Saturday, October 29, 2005

Meine Einführung

I flew to Montreal and met the Canadians from my group and we stayed at orientation camp at Lac Castor for a week doing "cultural awareness" activities and such, preparing us for when the Africans would arrive. Finally we met our entire group:

Canadians: Grégoire, Maxim, Tyler), Leslie, Emily and I
Malians: Bassa, Mariam, Oumou, Karim, Aziz and Daouda
Burkinabés: Thérese, Kaniyeré, Fatouma, Tyaho and Inoussa

Then we were split into pairs, and posted with our host families and work placements. I was grouped with Thérese, a 19-year old girl from the tiny village Kiembara in Burkina Faso. Needless to say communication was pretty tough at the beginning, considering I hadn't spoken French in a couple years. We met what we thought was our host family (2 adults and 2 kids), only to go home and discover another four kids running around the farm. The family had immigrated from Switzerland to Quebec 8 years earlier, and bought a rundown farm and turned it into something pretty amazing for a staff of 6 kids.

The Neff family:
Martin- Dad
Iris -Mom (One of the warmest, roundest, happiest women I've ever met)
Sarah- 7
Samuel- 6

Including Thérese and I, that house was packed. We stayed in the attic and woke every morning at 5:00 am to milk their eighty cows and would usually spend the rest of the day chopping wood, gardening, renovating the barn, or if it was harvest season, doing just that.

The family was amazing though, the parents couldn't really speak French, and absolutely no English, so communicating with them proved a little difficult too, having someone teach you how to run farm equipment in broken French and German is always a challenging thing. Anyway we worked our 14 hour days until it was time to go to Thérese's country Burkina.

The whole group stayed in the capital city of Ouagadougou for a couple days of orientation and I have never been so uncomfortable in my whole life, it was so intensely hot. We finally got to the village of Yako, where Thérese and I met our new host family, mother, 3 sisters, 1 baby boy and 2 grandmas. I worked at the elementary school helping teach English and French. On weekends we'd do presentations on globalization, aids awareness, family planning and desertification. It was an awesome experience that I don't think I truly appreciated at the time through my bouts of homesickness, culture shock and malaria, but now realize it was one of the most important and hardest things I've ever done.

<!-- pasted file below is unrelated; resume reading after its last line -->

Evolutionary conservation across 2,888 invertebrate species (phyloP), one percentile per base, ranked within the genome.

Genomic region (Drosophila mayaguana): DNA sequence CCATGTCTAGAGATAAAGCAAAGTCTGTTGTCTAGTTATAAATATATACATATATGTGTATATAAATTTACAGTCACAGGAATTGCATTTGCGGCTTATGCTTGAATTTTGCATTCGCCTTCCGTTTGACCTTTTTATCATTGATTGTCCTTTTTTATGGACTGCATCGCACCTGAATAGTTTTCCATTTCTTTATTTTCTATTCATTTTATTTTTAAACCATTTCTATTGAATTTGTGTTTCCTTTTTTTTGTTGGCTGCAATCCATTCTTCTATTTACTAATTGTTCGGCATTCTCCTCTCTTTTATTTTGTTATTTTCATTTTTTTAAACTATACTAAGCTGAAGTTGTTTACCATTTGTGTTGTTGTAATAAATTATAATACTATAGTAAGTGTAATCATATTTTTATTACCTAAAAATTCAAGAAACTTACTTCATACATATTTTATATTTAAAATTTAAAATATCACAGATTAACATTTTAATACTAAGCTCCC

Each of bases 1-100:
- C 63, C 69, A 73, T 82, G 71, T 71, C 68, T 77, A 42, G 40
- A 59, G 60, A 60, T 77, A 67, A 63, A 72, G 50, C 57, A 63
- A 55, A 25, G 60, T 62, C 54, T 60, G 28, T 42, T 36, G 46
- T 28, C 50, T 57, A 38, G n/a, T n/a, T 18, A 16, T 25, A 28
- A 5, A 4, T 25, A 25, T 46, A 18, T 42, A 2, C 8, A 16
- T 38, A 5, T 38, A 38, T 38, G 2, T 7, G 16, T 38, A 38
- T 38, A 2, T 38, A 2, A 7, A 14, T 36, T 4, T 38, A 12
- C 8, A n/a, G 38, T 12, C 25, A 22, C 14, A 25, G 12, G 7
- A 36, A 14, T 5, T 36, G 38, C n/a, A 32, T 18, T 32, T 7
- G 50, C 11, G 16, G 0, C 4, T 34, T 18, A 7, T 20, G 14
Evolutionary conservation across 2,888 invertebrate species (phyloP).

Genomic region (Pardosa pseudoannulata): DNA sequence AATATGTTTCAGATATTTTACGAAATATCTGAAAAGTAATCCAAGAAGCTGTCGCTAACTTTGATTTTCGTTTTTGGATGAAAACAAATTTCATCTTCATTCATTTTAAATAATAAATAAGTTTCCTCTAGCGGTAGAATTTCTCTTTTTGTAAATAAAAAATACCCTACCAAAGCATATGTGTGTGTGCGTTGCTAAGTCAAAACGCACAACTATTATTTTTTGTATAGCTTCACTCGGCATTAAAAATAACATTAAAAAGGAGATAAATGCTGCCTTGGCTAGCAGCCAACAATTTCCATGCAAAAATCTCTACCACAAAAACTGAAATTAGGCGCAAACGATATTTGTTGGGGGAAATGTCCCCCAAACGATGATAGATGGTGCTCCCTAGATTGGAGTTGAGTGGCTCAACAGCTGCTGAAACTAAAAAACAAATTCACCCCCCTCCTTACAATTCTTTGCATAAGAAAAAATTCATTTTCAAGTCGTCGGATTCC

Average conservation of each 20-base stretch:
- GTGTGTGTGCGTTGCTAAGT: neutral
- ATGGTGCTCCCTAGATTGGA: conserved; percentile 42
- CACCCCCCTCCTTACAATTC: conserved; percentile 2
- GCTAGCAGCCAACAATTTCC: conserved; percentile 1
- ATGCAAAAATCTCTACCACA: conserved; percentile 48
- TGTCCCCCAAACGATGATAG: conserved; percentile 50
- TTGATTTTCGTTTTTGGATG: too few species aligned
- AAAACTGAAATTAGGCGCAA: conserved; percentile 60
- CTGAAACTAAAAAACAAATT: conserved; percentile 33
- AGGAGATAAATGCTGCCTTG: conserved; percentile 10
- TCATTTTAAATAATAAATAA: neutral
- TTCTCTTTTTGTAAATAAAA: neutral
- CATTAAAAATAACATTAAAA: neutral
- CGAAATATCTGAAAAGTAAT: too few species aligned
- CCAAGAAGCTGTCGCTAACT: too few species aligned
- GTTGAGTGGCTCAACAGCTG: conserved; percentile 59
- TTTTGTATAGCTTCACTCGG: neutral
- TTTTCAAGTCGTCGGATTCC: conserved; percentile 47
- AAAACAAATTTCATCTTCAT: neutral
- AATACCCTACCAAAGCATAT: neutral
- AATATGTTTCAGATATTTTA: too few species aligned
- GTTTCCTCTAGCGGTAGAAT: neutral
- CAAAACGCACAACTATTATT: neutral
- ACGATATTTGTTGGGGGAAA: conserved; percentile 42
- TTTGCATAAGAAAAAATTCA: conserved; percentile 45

Ferme Maris, St. Anselme Quebec

The Swiss German Dairy farm

Silo says: Iris and Martin Neff Swiss-Québec

My counterpart Therese and I

Sarah and Rex das Schveiss Hound!



Milking cows with Iris and Rebbeka.

Swiss Family Portrait.

Iris with her Zopf bread.

Therese and I making jam.

Yako, Burkina Faso

Tyler, Leslie and I en route to our village Yako in Burkina Faso.

Preparing peanut butter...massive, massive amounts of it.

Group doing presentation of local commerce

Stereo-typical African photo

Me taking part in a stereo-typical African photo

More Yako

Bassa hard at work giving me braids

Canadians displaying a prime example of daily ass-sweat

My host sister, Eliane, all gussied up and inexplicably holding a knife

Cooking, Burkinabé-style!

Even more Yako

This is the school where I helped teach English and French

This is the third grade class of 99 kids

Max (aka Jesus) and I cruising

My toilet and/or shower. I had to put this photo in...I'm sorry

Tyaho making tea

Chillin with Eliane

Fatouma and Oumou at Tylers house

Max, Eliane and Gregoire at the going away party

My baby host brother, Solomon

This was my home sweet home for my stay in Yako, Burkina Faso. It housed 6 people in 2 rooms, including the kitchen and living room.


Nassaras doing a tour of local villages


Awesome Leslie and I


Me, Emily and Tyler, safari-glam.